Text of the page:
Electron beams are a source of ionizing radiation, similar to Gamma radiation, and have been successfully used for sterilization for pharmaceutical and medical device applications for decades. The mechanism of microbial disinfection is well understood and the development, validation and control of this type of technology are covered by ISO 11137 Sterilization of Healthcare Products by Radiation documentation. Electron beams differ from Gamma in that they do not depend on the decay of a radioactive isotope to generate the sterilizing energy. In an electron beam system, free electrons are accelerated with a voltage differential and directed towards a product.

While electron beam technology is well established, there are still common misconceptions within the pharmaceutical and medical device industry.

1. Electron beam devices are extremely large and require dedicated facilities
Traditional high voltage electron beam technology is quite large. Complex accelerator designs requiring active vacuum pumping systems and large power supplies have significantly limited the potential applications for electron beam sterilization. However, the past several years have seen radical advancements with the introduction of compact electron beam emitter technology that does not require the use of an external vacuum pumping system and utilizes compact, rack mountable power systems. Compact electron beams have opened up the potential to bring the technology directly to the manufacturing process.

2. Electron beams are exclusively for terminal sterilization
Traditional electron beam technology, based on high voltage (500keV to 10 MeV) accelerator designs, work similarly to Gamma irradiation. High energy electrons penetrate deeply into the material being treated, delivering energy throughout the depth of the product. Low energy (e.g. 80-150keV) electron beams deliver energy predominately to the surface. In addition to being more compact, low energy electron beams are more appropriate for surface sterilization or treatment of thin films. By concentrating energy to the surface, pharmaceutical and medical device manufacturers can sterilize packaging without affective the bulk material properties of the packaging or affecting a drug or device already in the package.

3. Electron beam sterilization is a slow process
While faster than Gamma irradiation, traditional electron beam sterilization does require residence time for products to accumulate sufficient energy exposure to ensure full sterilization. In contrast, since low energy electron beams concentrate energy to the surface, sterilizing levels of energy can be delivered at very high speeds. For most applications, sterilizing doses can be delivered with milliseconds of exposure time. With low energy electron beam technology, sterilization is not the rate limiting step of a packaging application.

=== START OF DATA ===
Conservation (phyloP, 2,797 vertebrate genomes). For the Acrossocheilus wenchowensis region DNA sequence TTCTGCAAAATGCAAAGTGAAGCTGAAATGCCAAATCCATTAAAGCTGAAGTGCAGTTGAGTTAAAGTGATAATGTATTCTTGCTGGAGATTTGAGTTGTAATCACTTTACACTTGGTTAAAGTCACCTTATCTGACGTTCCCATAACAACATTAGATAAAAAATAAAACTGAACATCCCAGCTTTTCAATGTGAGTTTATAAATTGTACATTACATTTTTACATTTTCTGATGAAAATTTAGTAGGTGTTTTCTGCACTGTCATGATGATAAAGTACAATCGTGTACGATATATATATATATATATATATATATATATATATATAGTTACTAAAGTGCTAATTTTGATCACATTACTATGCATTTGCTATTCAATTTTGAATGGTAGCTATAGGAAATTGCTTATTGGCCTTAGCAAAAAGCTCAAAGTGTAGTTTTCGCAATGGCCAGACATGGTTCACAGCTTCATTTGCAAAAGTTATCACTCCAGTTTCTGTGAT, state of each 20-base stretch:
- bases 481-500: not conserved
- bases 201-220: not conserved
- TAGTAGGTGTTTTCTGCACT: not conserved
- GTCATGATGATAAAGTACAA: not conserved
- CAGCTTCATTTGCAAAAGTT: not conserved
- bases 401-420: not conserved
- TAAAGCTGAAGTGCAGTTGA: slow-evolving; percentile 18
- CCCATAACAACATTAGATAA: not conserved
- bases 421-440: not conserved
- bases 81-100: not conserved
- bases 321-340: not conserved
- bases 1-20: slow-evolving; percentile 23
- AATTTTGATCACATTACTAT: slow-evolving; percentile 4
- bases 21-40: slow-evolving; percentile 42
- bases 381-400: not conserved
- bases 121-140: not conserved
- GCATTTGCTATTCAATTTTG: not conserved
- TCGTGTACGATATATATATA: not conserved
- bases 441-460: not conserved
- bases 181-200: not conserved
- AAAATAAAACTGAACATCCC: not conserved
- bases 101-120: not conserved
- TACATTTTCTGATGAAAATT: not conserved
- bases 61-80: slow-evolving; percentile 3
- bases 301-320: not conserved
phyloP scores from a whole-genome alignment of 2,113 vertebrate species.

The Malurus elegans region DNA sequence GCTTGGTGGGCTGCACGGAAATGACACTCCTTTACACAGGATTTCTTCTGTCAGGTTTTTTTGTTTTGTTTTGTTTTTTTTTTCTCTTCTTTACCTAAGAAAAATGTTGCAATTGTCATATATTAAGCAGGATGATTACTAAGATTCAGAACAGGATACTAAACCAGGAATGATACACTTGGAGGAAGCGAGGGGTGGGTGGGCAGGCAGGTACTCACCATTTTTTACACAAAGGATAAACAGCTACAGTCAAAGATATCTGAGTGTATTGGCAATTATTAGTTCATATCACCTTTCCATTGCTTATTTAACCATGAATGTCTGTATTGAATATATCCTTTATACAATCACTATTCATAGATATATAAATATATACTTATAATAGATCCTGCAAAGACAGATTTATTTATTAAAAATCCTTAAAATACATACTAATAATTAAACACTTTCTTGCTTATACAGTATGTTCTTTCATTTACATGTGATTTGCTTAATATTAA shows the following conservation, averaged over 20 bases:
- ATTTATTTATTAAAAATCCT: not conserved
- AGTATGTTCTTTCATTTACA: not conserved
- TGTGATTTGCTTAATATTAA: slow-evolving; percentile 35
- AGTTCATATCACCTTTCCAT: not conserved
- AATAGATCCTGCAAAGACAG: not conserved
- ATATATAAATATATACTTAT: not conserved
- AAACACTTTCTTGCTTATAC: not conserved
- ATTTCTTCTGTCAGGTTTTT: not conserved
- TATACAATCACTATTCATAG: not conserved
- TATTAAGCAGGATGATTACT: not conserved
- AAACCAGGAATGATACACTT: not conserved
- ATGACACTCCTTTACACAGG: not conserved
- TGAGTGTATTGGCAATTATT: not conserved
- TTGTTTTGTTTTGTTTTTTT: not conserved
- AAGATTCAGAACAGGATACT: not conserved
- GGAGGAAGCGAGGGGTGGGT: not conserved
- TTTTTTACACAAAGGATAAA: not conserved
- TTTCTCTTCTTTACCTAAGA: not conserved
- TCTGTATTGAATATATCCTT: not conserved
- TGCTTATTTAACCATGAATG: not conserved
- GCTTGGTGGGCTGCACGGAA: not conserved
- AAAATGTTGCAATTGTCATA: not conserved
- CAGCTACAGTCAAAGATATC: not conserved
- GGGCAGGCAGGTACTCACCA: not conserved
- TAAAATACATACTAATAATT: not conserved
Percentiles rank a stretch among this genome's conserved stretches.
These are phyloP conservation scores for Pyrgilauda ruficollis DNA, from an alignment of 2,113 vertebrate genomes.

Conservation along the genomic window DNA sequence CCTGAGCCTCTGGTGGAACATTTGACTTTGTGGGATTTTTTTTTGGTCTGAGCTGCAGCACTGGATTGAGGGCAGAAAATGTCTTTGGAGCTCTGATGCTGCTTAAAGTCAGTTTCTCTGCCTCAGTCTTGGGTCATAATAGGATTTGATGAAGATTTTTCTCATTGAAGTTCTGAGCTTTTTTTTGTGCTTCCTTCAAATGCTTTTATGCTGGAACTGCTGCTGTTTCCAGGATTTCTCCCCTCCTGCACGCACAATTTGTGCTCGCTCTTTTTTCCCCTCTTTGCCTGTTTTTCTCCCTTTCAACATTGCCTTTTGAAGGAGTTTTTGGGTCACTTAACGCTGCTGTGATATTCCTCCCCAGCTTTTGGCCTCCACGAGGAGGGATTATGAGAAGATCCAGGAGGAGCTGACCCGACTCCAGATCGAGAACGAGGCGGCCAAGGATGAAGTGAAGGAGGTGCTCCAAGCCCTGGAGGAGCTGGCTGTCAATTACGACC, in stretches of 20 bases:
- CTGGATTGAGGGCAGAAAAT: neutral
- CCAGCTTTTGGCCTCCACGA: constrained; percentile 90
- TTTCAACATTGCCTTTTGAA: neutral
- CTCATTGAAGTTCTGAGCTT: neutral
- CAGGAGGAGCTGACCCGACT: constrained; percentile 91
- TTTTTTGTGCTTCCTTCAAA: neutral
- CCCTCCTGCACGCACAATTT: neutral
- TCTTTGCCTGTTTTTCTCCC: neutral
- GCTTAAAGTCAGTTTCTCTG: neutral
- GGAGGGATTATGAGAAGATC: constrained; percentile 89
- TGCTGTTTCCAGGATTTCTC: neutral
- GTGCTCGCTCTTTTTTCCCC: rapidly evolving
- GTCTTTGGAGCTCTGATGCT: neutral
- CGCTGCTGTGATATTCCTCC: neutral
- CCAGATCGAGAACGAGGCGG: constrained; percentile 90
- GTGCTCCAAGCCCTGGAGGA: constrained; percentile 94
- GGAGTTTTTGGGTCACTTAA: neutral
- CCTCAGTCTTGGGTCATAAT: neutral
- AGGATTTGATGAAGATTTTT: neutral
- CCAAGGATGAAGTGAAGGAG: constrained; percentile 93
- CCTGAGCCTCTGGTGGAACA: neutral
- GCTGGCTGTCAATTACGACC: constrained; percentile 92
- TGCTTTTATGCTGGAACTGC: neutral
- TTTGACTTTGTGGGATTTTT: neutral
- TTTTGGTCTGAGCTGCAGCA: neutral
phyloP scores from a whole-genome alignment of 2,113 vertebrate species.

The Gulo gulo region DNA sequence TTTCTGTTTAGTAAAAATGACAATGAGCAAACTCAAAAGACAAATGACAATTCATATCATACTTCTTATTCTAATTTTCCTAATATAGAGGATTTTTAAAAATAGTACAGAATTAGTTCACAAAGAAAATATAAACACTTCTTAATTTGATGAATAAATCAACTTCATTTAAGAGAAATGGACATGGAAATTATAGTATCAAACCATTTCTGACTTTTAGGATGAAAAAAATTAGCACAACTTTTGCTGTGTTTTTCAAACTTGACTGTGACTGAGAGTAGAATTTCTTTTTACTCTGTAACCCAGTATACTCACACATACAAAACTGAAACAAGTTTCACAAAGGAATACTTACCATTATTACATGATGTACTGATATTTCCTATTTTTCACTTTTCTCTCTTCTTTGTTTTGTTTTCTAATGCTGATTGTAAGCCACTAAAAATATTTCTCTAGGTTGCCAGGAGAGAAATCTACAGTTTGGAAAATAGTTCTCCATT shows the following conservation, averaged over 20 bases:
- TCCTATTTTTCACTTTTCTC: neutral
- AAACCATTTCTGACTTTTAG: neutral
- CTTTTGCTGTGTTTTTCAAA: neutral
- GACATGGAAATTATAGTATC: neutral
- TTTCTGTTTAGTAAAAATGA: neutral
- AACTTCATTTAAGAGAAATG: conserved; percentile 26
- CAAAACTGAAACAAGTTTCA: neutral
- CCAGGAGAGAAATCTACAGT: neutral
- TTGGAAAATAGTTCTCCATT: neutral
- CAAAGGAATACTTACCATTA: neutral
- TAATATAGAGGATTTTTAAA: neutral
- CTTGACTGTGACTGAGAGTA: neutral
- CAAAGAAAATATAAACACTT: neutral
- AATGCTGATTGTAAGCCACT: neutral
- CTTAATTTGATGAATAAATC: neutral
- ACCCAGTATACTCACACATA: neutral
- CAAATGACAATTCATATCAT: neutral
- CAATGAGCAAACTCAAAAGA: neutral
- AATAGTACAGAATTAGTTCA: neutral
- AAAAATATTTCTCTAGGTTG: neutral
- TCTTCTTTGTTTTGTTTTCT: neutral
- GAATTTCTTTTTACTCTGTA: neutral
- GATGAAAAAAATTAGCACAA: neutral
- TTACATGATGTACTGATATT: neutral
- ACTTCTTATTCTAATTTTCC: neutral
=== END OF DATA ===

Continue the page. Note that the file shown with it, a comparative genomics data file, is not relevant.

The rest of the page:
4. Electron beam technology is complicated and requires a high level of operator expertise
While electron beams are a high tech product and recent advancements are the product of years of research and development, the technology is very simple to maintain and requires far fewer critical control points than heat or chemical-based sterilization methods. Since sterilization is dependant on electron dose delivery, and the dose delivered is solely dependant on line speed, voltage, and current - all of which can be digitally controlled and monitored - control of the sterilization process is extremely straightforward. This simplicity translates to longer validated filling campaigns and a more straightforward validation process.

5. Electron beam sterilization is only appropriate for a few niche applications (e.g. syringe tub sterilization)
While the first in-line applications for low energy electron beams have been sterile transfer of syringe tubs for isolator filling, there is growing interest in using the technology for direct sterilization of primary packaging components and for more high value sterile connection applications. The flexibility of compact electron beam technology opens up a new range of potential applications. In particular, the technology is well suited for applications requiring:
§ The highest levels of sterility assurance
§ High throughput line speeds
§ The need to protect pre-packaged product from effects of sterilization
- Josh Epstein, Director of Marketing, Advanced Electron Beams